Writes Mr Lee
Nearly two minutes after accepting Lesego Beauty’s request on Facebook, she never wasted time, said:
“My dear, I want to ask you something, but I’m afraid. My dear, I’m asking money to buy my kids food.
“I’m a single mom of two kids. Their father passed away in 2014.”
Beauty says she’s from Mashashane in Limpopo and I told her I’m from Malamulele.
I told her that in order to be able to help, I wanted to verify the following:
1. I needed her next of kin’ numbers.
2. I wanted to know who the leaders of her community were.
3. I wanted the names of her late husband and his identification number, so that I would verify with the department of Home Affairs if the man existed or really died.
When I asked for those details and when she declined, I indicated that I was a journalist who wrote articles on scams and did not want to be a victim.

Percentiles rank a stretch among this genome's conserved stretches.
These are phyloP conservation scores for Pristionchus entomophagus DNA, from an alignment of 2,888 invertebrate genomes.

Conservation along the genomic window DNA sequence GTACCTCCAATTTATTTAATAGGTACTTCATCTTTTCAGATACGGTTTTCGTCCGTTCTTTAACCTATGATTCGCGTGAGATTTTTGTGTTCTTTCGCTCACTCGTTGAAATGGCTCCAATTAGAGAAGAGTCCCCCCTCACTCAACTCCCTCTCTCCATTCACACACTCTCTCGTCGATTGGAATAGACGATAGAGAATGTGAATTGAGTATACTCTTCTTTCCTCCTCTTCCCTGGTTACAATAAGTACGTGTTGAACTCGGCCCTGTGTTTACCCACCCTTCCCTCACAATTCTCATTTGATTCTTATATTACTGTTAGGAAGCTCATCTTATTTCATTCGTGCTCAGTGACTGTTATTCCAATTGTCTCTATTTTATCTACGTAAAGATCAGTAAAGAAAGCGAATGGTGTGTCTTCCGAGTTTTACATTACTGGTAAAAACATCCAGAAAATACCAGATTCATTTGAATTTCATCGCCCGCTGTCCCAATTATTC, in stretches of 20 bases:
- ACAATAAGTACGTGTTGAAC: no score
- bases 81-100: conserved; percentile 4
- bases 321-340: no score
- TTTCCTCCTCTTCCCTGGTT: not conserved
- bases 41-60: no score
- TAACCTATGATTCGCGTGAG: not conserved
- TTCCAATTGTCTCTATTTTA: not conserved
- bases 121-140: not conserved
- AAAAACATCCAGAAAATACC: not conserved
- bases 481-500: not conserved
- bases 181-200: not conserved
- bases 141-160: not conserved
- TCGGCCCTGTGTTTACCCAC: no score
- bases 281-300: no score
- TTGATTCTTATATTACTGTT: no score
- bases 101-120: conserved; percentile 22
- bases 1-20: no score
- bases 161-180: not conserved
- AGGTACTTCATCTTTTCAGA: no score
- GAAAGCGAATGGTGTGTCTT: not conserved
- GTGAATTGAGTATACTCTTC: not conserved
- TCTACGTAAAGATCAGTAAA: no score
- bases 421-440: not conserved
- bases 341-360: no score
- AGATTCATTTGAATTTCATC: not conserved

I guaranteed her that if she gave me the info, I would help her.
When she saw that my curiosity was persistent she was no longer interested in my help.
When she blocked me or deleted her Facebook, I had already uploaded her photos. But I can’t verify whether the photos show her real identity or she used somebody’s photos and names.
This is what her Facebook looks likes:
She also gave me her contact number and asked me to contact her.
Unfortunately, I was just interested in the details that would lead me to the facts and chose not to call her.
As a journalist, I have no problem discussing anything privately or publicly with anyone.
But it gets extremely annoying if someone attempts to rip me off.
This are some of our chat history:
In fact, this article is aimed at discouraging fraudsters while the primary purpose is to alert readers to be always conscious and mindful of requests on social media.
(Mr Lee is the Chief Executive Officer of Mashamba Media and Alex Reporter. He is part of the Giyani View Management. He is also Layout Artist / editor-in-chief at Greater Alex Today. ) www.alexreporter.co.za